I mean outside of learning your craft and getting coaching on your talent it's like, "Where's the manual? Someone tell me!" I want you to hear these tips and tricks about what the actor-agent relationship should look like in case you're asking yourself, "I have an acting agent--now what?"
HOW OFTEN TO EMAIL
Sometimes I hear actors talk about how often they contact their agents, and my stomach hurts because I always want actors to communicate from a place of confidence.
Initiating conversation from a place of confidence is a good way to keep the actor-agent relationship healthy. I, too, have written an email that I regretted because it sounded insecure in hindsight since it was so wordy.
Communicating from a place of power is also dependent on how often you communicate. The first tip is that I want you to send out an email to your agent maybe once a quarter.
I don't even do it that often if I know I haven't provided them with what they asked for in a prior communication. For example, I know my agent needs more film footage from me since I have a lot of commercial clips.
I sent them a couple of film clips after that request, only one of which they liked enough to use. I also recently uploaded new headshots. So if I were to contact them with the same question right now, what do you think they would say?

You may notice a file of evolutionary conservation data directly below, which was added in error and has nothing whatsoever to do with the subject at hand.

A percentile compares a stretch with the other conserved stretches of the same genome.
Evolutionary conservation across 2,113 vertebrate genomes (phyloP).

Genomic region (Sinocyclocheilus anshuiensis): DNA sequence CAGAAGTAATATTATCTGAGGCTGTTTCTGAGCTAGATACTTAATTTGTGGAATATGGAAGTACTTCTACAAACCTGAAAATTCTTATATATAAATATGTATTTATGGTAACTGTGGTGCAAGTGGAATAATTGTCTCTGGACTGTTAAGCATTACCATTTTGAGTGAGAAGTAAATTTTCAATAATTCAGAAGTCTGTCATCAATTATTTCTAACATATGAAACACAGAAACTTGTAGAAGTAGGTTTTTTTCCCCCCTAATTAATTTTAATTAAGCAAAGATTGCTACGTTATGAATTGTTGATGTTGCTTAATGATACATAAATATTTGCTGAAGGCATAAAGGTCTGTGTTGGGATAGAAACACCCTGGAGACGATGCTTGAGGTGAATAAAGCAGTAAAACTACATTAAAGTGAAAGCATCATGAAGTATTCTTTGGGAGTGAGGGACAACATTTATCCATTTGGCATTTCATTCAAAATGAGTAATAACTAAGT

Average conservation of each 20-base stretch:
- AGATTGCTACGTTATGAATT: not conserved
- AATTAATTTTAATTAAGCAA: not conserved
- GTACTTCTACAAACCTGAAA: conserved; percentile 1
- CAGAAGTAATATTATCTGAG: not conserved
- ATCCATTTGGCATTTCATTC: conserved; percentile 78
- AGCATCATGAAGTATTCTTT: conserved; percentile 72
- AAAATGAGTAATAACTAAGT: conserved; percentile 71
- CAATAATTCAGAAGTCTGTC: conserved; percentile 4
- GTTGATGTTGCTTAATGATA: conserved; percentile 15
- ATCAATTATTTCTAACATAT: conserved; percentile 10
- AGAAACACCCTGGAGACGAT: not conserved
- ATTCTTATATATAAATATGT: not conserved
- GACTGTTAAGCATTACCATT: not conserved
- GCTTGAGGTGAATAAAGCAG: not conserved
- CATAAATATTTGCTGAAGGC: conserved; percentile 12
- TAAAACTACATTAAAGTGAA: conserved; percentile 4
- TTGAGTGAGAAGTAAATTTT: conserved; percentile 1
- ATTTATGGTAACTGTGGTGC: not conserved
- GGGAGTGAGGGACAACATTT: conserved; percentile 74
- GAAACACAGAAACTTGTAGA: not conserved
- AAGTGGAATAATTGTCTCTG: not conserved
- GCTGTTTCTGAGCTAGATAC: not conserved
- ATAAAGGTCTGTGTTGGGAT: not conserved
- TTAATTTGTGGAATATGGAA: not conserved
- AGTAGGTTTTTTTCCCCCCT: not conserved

The same dang thing. They need more film footage! Ergo, there's no need for me to ask them again if everything is up-to-date except for what they've already requested.
When you are ready to check in with them, keep it simple. Say, "Hey what do you need from me right now?"
You may get feedback you didn't realize was an issue. What if they need a certain look or type of footage that you thought you'd already uploaded but isn't translating the way you hoped? You won't know unless you ask.
If you're not bombarding them a million times a week with emails, it's more likely you'll get a detailed response.
They see things differently on that end of the submission table, and good agents are aware of current casting trends that you may not recognize.
Be proactive. Don't wait on them to get in touch with you. This is your career. You check in with them, just don't do it too often.